Thursday, September 13, 2007

finish the fight

I saw something yesterday that absolutely astounded me.

First, let me back up a scoach. As a point of review, I am a litigator. Yes, this is going to be one of those law posts... sorry. But this time we will descend together deep into the underground chasms wherein the trial lawyer dwelleth. You will even get to learn some fun legal terms to impress your friends and co-workers!

A litigator is a dude or a chick who manages to eek out a living through civil lawsuits. Going to court, in the trenches, getting yelled at by judges, scrappin' and mixin' it up.

I once heard a statistic that only 5% of lawyers go into court more than once a year. I suppose the rest of them sit in cushy chairs, shifting papers to and fro under the banners of bankruptcy, transactional, security, estate planning, or some manner of corporate what-have-you.

So it would seem that I am in the minority. It does not seem this way to me because I deal almost exclusively with other litigators. The frenetic and nomadic Paladins of the legal universe; we are mercenary rogues. We are, as one of the partners is keen on saying, "real lawyers".

Yesterday, I'm in court for what we call "Law & Motion". This is the process whereby the judge hears all of the various pretrial motions - summary judgments, demurrers, continuances, discovery disputes, etc. There are usually a dozen or so other matters on calendar, so you give the clerk your business card, and then you take a seat to observe the proceedings until your case is called.

I see a lot of lawyers otherwise engaged during this time. They're punching away at Treos and Blackberries, jotting on legal pads, or rummaging through file folders. No no. Always watch Law and Motion. Intently. Always. You can consider it part of your post-JD education: What Not to Do 101. During my short time as a practicing attorney, I have learned volumes by watching all nature of screw-ups during Law & Motion. I have learned almost as much as I suspect other attorneys have learned from watching me get yelled at.

For example: Don't refer to the judge as "ma'am". I still wake up in cold sweats from the aftermath of that faux pas. Did you know that it's actually illegal to refer to the judge as anything other than "your honor"? Well, I sure didn't. It was so bad, I think the downtown L.A. courthouse should put up a memorial plaque for me. Because I died a little that day.

But I digress. Most judges issue tentative rulings; "tentatives" for short. So when you walk up to the counsel tables and stand in front of the judge, you already know how he or she is inclined to rule. Sometimes, it is not in your favor. If this particular judge has "published" his or her "tenative", this means that the judge has given you a piece of paper memorializing all the reasons why you are wrong. Stinging defeat.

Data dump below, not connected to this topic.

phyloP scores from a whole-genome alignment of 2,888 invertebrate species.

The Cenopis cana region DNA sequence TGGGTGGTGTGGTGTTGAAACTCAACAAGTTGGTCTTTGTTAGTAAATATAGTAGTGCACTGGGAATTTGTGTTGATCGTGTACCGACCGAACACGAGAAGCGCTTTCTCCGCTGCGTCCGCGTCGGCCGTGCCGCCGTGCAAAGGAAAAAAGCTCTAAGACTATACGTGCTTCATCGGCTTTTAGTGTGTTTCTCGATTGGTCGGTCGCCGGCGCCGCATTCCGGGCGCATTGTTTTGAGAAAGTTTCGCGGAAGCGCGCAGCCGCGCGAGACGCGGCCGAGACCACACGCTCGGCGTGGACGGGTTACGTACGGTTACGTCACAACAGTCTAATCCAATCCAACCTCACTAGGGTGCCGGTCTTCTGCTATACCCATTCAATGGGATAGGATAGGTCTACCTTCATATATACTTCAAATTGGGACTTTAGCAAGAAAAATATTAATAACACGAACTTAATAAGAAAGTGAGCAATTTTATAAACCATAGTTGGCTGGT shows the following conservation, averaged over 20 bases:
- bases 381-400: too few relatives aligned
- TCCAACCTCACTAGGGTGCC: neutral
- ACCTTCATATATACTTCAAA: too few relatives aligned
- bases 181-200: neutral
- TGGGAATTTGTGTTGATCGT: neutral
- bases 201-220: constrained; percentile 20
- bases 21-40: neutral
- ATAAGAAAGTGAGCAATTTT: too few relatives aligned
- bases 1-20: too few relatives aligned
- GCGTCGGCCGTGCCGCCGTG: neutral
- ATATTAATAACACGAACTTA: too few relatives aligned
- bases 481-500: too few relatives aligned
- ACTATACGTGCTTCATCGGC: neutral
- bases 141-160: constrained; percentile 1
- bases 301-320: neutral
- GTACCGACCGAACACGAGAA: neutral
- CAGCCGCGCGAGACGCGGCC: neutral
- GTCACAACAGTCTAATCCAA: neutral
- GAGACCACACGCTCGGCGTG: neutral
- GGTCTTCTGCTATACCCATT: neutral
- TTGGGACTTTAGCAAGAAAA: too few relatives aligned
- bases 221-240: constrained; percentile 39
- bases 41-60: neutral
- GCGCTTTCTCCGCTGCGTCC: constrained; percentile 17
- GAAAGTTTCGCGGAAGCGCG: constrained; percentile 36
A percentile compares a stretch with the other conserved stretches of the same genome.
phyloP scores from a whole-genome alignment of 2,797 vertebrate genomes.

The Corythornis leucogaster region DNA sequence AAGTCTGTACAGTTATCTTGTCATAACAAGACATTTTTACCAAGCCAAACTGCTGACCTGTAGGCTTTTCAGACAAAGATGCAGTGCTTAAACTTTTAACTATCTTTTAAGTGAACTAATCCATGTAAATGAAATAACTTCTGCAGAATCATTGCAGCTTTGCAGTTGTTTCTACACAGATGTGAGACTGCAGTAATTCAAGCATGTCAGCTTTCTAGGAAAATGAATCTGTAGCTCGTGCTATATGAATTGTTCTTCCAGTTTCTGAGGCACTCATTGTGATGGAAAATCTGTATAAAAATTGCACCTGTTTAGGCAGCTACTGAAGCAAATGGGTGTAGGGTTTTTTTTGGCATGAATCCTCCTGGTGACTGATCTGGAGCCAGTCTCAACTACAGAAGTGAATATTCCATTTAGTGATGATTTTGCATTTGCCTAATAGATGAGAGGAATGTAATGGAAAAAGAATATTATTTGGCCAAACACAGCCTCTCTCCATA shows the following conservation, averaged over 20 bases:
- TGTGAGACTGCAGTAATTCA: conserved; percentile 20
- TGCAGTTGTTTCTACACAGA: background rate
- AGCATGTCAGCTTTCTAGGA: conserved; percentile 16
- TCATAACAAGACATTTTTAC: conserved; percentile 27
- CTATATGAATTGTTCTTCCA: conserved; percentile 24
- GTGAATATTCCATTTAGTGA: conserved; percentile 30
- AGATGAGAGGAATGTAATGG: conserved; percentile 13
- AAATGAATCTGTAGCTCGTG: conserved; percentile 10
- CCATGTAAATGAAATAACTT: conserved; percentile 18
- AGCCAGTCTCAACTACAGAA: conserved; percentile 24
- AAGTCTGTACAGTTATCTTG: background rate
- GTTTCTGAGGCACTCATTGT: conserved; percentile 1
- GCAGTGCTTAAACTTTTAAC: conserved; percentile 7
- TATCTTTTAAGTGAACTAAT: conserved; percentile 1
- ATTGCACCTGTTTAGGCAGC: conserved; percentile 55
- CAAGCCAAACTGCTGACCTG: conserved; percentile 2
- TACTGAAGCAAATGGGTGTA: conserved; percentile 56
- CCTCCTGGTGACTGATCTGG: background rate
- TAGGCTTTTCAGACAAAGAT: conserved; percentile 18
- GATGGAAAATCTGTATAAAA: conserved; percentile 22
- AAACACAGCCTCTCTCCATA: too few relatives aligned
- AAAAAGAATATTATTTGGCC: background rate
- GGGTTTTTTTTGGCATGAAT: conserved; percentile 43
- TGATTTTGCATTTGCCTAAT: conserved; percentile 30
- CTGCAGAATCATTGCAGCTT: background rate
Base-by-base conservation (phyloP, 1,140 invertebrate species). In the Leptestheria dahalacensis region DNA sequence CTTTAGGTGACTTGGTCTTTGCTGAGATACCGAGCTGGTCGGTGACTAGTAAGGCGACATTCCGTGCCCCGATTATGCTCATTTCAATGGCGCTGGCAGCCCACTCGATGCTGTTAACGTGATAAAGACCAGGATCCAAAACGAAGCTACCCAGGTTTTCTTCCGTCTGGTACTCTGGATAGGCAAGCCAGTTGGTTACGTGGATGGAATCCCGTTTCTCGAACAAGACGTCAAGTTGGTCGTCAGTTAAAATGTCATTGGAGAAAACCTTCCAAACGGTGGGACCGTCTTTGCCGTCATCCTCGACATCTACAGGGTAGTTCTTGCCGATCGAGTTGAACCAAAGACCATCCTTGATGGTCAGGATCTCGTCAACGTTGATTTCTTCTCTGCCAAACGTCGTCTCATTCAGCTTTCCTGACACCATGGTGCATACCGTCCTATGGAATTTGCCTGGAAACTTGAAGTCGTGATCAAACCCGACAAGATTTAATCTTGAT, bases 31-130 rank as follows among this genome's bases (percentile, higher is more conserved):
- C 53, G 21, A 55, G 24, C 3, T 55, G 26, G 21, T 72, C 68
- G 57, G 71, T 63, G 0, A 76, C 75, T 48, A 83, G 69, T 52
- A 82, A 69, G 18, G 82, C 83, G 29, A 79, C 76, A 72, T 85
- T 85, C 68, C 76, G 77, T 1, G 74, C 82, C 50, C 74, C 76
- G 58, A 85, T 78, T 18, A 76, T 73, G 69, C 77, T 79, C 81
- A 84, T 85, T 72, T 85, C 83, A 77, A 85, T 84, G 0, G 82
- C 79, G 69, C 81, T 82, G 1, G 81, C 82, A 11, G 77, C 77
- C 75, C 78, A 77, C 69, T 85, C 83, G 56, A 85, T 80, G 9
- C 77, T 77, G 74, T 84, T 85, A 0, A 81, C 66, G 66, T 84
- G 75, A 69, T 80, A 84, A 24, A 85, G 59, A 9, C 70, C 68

But wait! There is still a chance! If the tentative is against you, the judge will ask you if you would like to "submit on the tentative" (accept it and go home) or "be heard" (argue your points directly to a judge who has already done the research and made a decision).

The answer is always, "I would like to be heard, Your Honor". Always. Never submit. Never, ever, ever submit on the tentative.

Needless to say, this is not an ideal position to be in. While it is often the case that judges are wrong, you're asking a judge to admit that he or she was wrong and change his or her mind. And a judge is more likely to ride into court on a magic rainbow and give you a pony.

But having to argue against a tentative is a thrilling position to be in. It is legal advocacy in its purest distilled form. Just you and the judge, face to face, brain to brain, arguing the cases and the legal analysis. After all, you have a legal obligation to zealously represent your client.

So yesterday. The judge calls a summary judgment. A summary judgment is one of many species of pre-trial motions that basically proposes: The other guy has no case, here's why, and therefore I should win before we even get to trial.

Two attorneys proceed to the counsel tables and stand before the judge. The judge says:

"Plaintiff's counsel - you've seen the tentative and you're aware that I'm inclined to grant Defendant's motion for summary judgment. Do you submit on the tentative or do you wish to be heard?"

And this guy, this guy, says:

"Well, that's a good case you've cited here, Your Honor. So I guess you've got me on that one. I guess we'll submit."

I was utterly aghast. Dumbfounded. Nonplussed. Not only did this gentleman submit on the tentative - he basically complimented the judge for throwing out his case. Hey there, Mr. Hangman - that's some mighty fine rope you're using. I reckon it won't even chafe my sensitive skin.

Now, in all fairness I should say that it is all but inconceivable that this particular judge would have reversed his tentative. The judge even shot me down, and I was bringing a joint motion. As in, all of the parties - plaintiffs and defendants - jointly agreed that we should make this motion and we signed off on the paperwork together. And we lost! How do you lose something like that?

So yeah, this guy was going down - no doubt about it. But to go out like that? I guess he's the only male left on the planet that hasn't seen 300. Or maybe he doesn't understand that failure is just success rounded down.

Perhaps there is a lesson here for us all. Don't submit on the tentative. And pack a toothbrush, just in case.